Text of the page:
Rain-Missouri River Montana Fishing Report 5-19-2017

Missouri River rainbow trout

This Missouri River Montana Fishing report is brought to you by Linehan Outfitting (www.fishmontana.com) and provides current Missouri River fishing conditions. This report will be updated frequently or as conditions change. The LOC crew spends May and June on the Missouri River and we currently have availability. Give a call and let’s go fishing.

Flows from Holter Dam: 10,500 cfs

Water Temperature: 52 degrees

Best time of day: River is fishing pretty well throughout the entire day

Hatches: midge, baetis, caddis

Patterns: zebra midge, tailwater sow, hot bead sow, Ray Charles sow, gold lightening bug, San Juan worm, steel worm, green machine, pheasant tail, parachute Adams, purple haze, Bloom’s caddis, crystal caddis, ascending caddis, zoo cougar, circus peanut

It’s been an interesting couple of days here on the Missori River. Flows from Holter Dam have increased approximately 2000 cfs in the last four days.  Normally we’d expect the fishing to slow down under this situation but for the most part the song remains the the same.

Two days ago a winter storm brought over 2 inches of rain to the area.  Tributaries blew up and Prickly Pear Creek and the Dearborn River both tripled in size  and are presently still pouring color into the the river.

For now, the only fish able water is from Holter Dam to the Dearborn River.  The upper River is off color at the moment but has been improving quickly.  Below the Dearborn River and in the canyonwater conditions are marginal.  The Dearborn is dropping quickly but it will be a couple more days before the lower river/canyon is fish able.

Today we had several boats running deep nymphing rigs with wire worms and sow bugs. Reports were good with rigs set 7 feet from the first fly with one B split shot. Most fish were caught in 6-8 feet of water and most were still on the sow bug.

Streamer action has been pretty good and one boat had substantial streamer action over the last couple days. Cloud cover always helps when you’re throwing junk and several big were netted with big smiles and high fives. If you’re throwing streamers you have to put in the time.

Dry fly action is pretty much non-existent at the moment. Blue winged olives are hatching each day but with higher flows rising fish are pretty scarce. If you poke around in the channels and really look hard you might get lucky and see a nose or two. But don’t expect much in the way of surface activity.

Today was a great weather day.  It was 65, partly sunny, and there was no wind.  The good news.  Expect more of the same for the next week.  And keep in mind water clarity is improving daily as well.  By early next week the entire River will be in good shape again.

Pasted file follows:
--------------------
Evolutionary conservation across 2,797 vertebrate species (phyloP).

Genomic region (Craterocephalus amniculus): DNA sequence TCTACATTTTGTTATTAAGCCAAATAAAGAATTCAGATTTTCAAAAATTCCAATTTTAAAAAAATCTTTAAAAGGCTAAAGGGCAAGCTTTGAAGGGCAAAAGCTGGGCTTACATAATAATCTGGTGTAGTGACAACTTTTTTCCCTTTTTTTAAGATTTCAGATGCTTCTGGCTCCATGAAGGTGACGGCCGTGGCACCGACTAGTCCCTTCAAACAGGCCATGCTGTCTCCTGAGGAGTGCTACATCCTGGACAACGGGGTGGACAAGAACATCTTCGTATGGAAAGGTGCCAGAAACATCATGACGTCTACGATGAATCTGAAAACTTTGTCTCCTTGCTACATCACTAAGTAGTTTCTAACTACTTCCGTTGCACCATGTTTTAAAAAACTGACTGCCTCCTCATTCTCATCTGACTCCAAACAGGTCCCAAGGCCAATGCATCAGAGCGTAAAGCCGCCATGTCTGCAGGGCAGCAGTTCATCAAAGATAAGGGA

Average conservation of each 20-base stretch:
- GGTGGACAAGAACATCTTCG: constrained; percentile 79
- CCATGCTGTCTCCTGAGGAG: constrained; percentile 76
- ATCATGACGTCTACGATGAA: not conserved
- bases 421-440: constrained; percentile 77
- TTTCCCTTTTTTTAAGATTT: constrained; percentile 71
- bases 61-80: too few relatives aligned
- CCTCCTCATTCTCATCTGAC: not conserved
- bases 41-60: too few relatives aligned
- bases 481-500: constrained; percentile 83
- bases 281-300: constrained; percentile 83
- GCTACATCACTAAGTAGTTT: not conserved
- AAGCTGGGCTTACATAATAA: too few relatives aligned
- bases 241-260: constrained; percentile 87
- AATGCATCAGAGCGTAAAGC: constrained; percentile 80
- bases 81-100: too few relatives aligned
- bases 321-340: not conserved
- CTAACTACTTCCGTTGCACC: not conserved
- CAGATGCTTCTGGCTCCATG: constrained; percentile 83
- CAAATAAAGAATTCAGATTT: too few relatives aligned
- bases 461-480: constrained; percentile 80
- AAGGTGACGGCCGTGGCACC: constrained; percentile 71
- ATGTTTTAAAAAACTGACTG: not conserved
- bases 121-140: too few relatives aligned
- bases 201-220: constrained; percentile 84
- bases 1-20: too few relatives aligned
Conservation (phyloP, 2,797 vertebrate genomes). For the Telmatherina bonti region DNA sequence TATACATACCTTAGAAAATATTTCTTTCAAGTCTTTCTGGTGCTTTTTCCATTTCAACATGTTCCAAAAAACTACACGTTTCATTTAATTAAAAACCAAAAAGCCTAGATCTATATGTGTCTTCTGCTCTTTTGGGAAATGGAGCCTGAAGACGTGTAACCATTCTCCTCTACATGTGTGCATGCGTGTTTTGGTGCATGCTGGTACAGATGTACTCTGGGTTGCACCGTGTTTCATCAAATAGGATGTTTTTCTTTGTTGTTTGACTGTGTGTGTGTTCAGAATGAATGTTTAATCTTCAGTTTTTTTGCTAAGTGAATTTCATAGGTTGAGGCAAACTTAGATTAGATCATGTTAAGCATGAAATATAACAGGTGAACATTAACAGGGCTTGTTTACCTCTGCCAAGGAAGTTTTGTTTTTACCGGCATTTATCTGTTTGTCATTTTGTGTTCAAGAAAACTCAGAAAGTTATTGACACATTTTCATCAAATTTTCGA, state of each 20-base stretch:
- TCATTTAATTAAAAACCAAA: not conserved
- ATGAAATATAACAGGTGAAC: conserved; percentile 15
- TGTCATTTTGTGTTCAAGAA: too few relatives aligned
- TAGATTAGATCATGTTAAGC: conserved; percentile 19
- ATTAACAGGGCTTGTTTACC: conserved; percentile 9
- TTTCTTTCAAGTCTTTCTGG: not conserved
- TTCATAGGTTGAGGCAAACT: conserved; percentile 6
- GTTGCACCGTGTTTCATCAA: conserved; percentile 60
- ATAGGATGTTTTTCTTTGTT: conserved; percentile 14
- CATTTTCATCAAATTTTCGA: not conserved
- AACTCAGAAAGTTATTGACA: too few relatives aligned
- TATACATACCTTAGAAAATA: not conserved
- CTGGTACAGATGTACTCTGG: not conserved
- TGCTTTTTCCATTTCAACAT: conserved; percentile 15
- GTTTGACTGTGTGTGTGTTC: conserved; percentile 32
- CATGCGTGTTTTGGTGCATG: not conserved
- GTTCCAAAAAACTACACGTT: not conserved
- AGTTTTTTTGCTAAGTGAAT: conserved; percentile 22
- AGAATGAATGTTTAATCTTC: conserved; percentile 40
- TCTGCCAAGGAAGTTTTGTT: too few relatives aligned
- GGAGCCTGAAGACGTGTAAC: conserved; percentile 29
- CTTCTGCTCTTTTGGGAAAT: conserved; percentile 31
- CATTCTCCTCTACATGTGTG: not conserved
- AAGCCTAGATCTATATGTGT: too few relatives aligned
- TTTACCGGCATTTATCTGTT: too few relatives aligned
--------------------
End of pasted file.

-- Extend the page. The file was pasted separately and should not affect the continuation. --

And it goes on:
Stay tuned for more reports and give a call if you’re headed this way to join us or want to arrange a trip.

 


Holter Dam-Missouri River Montana Fishing Report 5-14-2017

This Missouri River Montana Fishing report is brought to you by Linehan Outfitting (www.fishmontana.com) and provides current Missouri River fishing conditions.  This report will be updated frequently or as conditions change.  The LOC crew spends May and June on the Missouri River and we currently have availability.  Give a call and let’s go fishing.

Flows from Holter Dam:  8,230 cfs

Water Temperature: 52 degrees

Best time of day:  River is fishing pretty well throughout the entire day

Hatches: midge, baetis, caddis

Patterns:  zebra midge, tailwater sow, hot bead sow, Ray Charles sow, gold lightening bug, San Juan worm, steel worm, green machine, pheasant tail, parachute Adams, purple haze, Bloom’s caddis, crystal caddis, ascending caddis, zoo cougar, circus peanut

It’s been an interesting couple of days here on the Missori River.  Flows from Holter Dam have increased approximately 700 cfs over the last 48 hours.  Normally we’d expect the fishing to slow down under this situation but for the most part the song remains the the same.

Today we had several boats running deep nymphing rigs with wire worms and sow bugs.  Reports were good with rigs set 7 feet from the first fly with one B split shot.  Most fish were caught in 6-8 feet of water and most were still on the sow bug.

Streamer action has been pretty good and one boat had substantial streamer action over the last couple days.  Cloud cover always helps when you’re throwing junk and several big were netted with big smiles and high fives.  If you’re throwing streamers you have to put in the time.

Dry fly action is pretty much non-existent at the moment.  Blue winged olives are hatching each day but with higher flows rising fish are pretty scarce.  If you poke around in the channels and really look hard you might get lucky and see a nose or two.  Caddis are hatching in the canyon.  You might find fish rising tight to the bank in soft water if you’re lucky.  For the most part flows will have to come down before any consistent dry fly action can be expected.  When will that be?  That’s the big question.  Wednesday weather prediction calls for an inch of rain and possible snow.  That means the water is still pouring into Holter Lake and after a certain point, it has to be released.  Will flows keep increasing?  Only time will tell.

Expect another day or two of decent weather and then be prepared for some cold rain and possibly snow here in Craig.  Forecast is calling for an inch or more of rain on Wednesday with temps in the middle 40s.  With this kind of fast moving front winds are expected to blow around 20 miles per hour from the north.  That means it will feel much cooler.  Fortunately the front will last for only two days and by later in the week weather will be fair and more user friendly.